Are State-Owned Patents Immune From IPRs Under The Eleventh Amendment?

by Foley & Lardner LLP
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In separate non-precedential decisions issued by three different panels, the PTAB has permitted state university patent owners to invoke the Eleventh Amendment in Inter Partes Review proceedings. Each panel found that IPR proceedings are subject to a sovereign immunity defense, but one panel permitted the IPR to proceed with only the non-university patent owner.

The University of Florida Patents

The PTAB first addressed the Eleventh Amendment in three parallel decisions rendered in Covidien LP v. Univ. of Florida Research Foundation Inc., IPR2016-01274, -01275, -01276 (PTAB Jan. 25, 2017). In those cases, the University of Florida Research Foundation (UFRF) filed motions to dismiss relatively early in the proceedings, before filing a Patent Owner Preliminary Response.

The PTAB considered specific aspects of PTAB proceedings, “including discovery, depositions, protective orders, the imposition of sanctions, and an oral hearing”, and concluded:

On the whole, considering the nature of inter partes review and civil litigation, we conclude that the considerable resemblance between the two is sufficient to implicate the immunity afforded to the States by the Eleventh Amendment.

The PTAB also found that UFRF “is an arm of the State entitled to sovereign immunity.” Thus, the PTAB granted the motions to dismiss.

The University of Maryland Patent

The PTAB addressed the Eleventh Amendment again in NeoChord, Inc. v. University of Maryland, IPR2016-00208 (PTAB May 23, 2017). In that case the University of Maryland raised the defense of sovereign immunity much later in the proceedings–on the eve of oral hearing–but only a few days after the Covidien decisions were published. The NeoChord panel noted that the Covidien decisions were not binding on it, and independently found that the Eleventh Amendment was available as a defense, albeit for largely the same reasons as the Covidien panel.

NeoChord raised several arguments against the defense, but the PTAB rejected each of them, finding no abrogation of Eleventh Amendment immunity in the Patent Act, and no waiver of immunity by obtaining the patent at issue, licensing the patent at issue, or participating in the IPR proceedings up to the oral hearing stage. The PTAB also disagreed that the IPR could proceed only with the licensee, finding that Maryland had retained rights under the license and so was a necessary and indispensable party. Thus, the PTAB granted the motion to dismiss.

The Minnesota Patent

The PTAB addressed the Eleventh Amendment most recently in Reactive Surface Ltd. v. Toyota Motor Corp., IPR2016-01914 (PTAB July 13, 2017). In that case, the patent at issue was jointly owned by the Regents of the University of Minnesota and Toyota, who filed a motion to dismiss under the Eleventh Amendment. The PTAB “agree[d] that the [University] cannot be compelled to join this proceeding against their will,” but “conclude[d] that the proceeding may continue in their absence.”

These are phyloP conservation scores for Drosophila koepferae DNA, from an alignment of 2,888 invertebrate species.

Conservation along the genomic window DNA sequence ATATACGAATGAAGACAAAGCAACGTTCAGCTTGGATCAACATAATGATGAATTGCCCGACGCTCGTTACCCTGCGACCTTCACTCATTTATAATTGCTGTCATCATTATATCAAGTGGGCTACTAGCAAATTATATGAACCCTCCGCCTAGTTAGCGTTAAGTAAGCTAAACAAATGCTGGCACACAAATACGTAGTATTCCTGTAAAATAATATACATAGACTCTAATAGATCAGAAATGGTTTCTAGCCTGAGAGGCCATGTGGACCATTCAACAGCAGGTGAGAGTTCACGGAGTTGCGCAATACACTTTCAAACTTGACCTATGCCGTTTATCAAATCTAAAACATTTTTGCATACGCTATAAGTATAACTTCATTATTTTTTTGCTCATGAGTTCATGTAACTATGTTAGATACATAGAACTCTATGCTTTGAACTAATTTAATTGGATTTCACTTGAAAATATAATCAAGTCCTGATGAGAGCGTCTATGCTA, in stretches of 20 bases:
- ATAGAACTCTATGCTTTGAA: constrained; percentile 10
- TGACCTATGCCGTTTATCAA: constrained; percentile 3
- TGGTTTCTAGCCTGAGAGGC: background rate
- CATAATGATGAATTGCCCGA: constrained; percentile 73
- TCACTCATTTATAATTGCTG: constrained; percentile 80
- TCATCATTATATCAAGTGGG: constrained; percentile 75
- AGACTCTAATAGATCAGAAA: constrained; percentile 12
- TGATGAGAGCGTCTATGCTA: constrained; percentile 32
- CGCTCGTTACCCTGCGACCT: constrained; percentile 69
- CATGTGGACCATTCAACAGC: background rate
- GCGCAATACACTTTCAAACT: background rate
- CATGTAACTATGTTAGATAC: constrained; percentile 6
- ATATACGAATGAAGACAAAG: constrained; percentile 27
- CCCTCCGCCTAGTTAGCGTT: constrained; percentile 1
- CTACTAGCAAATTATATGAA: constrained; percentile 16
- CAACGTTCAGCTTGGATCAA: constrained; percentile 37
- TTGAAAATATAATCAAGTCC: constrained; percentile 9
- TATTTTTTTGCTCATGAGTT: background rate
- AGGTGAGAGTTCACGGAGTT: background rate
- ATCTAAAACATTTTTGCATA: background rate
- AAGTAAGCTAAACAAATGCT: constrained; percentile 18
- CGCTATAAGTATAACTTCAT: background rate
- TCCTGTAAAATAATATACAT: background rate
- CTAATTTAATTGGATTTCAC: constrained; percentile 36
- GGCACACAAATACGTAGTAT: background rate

As to the availability of the Eleventh Amendment defense, the PTAB stated:

Both of those decisions [in Covidien and NeoChord] concluded that Eleventh Amendment sovereign immunity may be invoked in inter partes review proceedings. Although neither of those decisions is binding on us, we find their reasoning persuasive.

As to proceeding without the University, the PTAB noted that the IPR rules permit an IPR to proceed without a patent owner under several circumstances, and that the Federal Circuit previously had considered “whether to dismiss litigation in the absence of a sovereign defendant,” in Univ. of Utah v. Max-Planck-Gesellschaft zur Forderung der Wissenschaften e.V., 734 F.3d 1315 (Fed. Cir. 2013), and A123 Sys., Inc. v. Hydro-Quebec, 626 F.3d 1213 (Fed. Cir. 2010). Although the Federal Rules of Civil Procedure do not apply in IPR proceedings, the PTAB used a standard based on the Federal Circuit decisions applying Rule 19(b):

[W]hen the absent sovereign party and a remaining party have identical “interests in the asserted patents,” the remaining party adequately represents the interests of the absent sovereign party under Rule 19(b)(1).

Since Toyota and the University “hold identical interests” in the patent at issue, and were “represented by the same legal counsel,” the PTAB determined that “Toyota would adequately represent the interests of the [University] in the challenged patent.” Thus, the motion to dismiss was granted in part, only as to the University.

No Precedential Decision

Although three PTAB panels have held that IPR proceedings are subject to a sovereign immunity defense, the PTAB has not issued a precedential decision on this issue, and the Federal Circuit has not weighed in. Thus, whether state university owned patents really are immune from IPR challenges may be an open question for the time being.

DISCLAIMER: Because of the generality of this update, the information provided herein may not be applicable in all situations and should not be acted upon without specific legal advice based on particular situations.

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